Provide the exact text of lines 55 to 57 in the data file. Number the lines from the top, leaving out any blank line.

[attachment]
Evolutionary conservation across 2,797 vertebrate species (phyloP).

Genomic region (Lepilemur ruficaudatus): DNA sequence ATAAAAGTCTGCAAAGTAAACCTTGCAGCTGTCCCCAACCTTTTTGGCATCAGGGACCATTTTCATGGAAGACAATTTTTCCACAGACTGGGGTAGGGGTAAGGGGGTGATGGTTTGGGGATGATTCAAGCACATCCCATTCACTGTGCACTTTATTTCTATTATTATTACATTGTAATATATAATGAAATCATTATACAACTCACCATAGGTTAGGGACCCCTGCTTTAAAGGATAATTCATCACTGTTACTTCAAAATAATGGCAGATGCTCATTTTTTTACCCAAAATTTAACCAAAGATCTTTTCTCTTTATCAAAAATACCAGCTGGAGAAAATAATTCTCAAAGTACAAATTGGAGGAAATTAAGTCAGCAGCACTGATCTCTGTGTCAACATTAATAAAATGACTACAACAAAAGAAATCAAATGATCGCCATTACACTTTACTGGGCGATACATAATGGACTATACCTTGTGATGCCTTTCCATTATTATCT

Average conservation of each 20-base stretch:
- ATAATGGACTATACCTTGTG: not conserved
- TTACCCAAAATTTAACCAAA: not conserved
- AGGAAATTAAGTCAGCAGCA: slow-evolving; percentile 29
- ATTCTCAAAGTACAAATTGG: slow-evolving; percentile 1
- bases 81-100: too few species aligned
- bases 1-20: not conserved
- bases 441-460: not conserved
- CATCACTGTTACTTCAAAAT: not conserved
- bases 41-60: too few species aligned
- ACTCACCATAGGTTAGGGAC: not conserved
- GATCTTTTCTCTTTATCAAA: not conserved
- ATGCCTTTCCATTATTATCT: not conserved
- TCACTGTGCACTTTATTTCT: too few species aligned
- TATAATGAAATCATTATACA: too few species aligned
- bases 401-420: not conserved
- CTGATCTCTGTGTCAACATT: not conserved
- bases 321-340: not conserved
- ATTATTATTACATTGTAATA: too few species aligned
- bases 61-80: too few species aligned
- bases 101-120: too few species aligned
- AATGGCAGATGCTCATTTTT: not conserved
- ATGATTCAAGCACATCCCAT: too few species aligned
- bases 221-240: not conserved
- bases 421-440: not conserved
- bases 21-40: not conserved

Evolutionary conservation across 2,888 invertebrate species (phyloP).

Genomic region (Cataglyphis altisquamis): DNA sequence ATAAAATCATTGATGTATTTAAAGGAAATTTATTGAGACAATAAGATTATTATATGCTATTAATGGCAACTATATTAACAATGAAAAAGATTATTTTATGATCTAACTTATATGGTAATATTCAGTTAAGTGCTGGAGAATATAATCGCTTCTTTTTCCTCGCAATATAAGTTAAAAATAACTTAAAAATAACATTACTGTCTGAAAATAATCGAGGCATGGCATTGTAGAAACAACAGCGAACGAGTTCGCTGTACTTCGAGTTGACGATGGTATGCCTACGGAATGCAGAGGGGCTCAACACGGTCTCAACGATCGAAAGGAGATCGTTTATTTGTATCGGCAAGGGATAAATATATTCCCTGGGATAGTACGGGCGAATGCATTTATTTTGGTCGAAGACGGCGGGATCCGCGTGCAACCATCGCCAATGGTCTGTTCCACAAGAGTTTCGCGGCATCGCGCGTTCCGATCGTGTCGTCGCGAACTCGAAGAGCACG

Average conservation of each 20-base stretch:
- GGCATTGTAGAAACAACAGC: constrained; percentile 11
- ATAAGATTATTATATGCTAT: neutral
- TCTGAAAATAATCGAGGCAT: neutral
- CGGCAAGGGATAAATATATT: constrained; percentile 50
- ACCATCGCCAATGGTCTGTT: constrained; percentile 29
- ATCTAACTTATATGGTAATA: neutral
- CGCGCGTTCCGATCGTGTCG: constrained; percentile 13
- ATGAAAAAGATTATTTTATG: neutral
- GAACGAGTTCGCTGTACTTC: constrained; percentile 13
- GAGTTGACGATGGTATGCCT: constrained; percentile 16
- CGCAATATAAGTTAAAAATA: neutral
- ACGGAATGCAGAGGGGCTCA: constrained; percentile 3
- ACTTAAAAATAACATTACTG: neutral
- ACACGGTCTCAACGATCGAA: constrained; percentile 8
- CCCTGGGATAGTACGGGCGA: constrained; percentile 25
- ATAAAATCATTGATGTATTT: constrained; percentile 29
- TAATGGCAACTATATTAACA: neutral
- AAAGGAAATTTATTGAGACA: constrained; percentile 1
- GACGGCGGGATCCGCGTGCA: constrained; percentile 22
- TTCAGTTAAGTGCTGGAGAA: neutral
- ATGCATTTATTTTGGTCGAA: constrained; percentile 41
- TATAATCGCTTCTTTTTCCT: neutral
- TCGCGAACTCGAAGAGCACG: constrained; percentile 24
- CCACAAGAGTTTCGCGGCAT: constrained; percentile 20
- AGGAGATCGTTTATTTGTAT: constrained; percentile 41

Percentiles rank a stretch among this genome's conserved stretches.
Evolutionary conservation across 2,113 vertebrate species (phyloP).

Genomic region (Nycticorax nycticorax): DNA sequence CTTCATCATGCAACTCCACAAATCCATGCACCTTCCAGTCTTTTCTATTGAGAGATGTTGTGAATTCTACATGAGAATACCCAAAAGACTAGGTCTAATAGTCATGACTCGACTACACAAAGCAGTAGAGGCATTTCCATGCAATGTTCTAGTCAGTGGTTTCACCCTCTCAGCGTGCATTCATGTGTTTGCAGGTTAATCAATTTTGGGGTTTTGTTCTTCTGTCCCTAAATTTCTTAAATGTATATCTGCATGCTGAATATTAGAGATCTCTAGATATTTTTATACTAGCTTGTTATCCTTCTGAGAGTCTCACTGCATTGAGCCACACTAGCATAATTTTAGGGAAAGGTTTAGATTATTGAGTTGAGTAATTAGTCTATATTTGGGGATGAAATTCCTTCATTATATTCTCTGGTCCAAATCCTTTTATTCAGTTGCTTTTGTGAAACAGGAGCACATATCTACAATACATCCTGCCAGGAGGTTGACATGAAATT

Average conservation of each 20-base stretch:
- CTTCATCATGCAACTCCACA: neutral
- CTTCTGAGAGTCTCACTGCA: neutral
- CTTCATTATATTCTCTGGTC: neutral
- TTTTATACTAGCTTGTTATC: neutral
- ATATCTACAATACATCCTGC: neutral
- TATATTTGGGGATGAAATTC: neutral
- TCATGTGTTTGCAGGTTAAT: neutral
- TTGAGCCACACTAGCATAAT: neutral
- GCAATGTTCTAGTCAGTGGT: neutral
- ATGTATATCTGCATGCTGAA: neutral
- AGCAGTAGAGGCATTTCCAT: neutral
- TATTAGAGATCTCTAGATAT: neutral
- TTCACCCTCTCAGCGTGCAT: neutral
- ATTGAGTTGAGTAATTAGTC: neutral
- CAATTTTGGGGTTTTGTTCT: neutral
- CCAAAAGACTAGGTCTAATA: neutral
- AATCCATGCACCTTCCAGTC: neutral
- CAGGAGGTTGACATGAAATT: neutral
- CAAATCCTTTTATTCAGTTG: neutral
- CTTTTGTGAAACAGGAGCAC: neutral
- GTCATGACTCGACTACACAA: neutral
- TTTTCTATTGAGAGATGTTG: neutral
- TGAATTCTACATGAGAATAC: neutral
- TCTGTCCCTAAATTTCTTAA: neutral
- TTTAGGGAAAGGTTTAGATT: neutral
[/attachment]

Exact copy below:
- CCACAAGAGTTTCGCGGCAT: constrained; percentile 20
- AGGAGATCGTTTATTTGTAT: constrained; percentile 41

Percentiles rank a stretch among this genome's conserved stretches.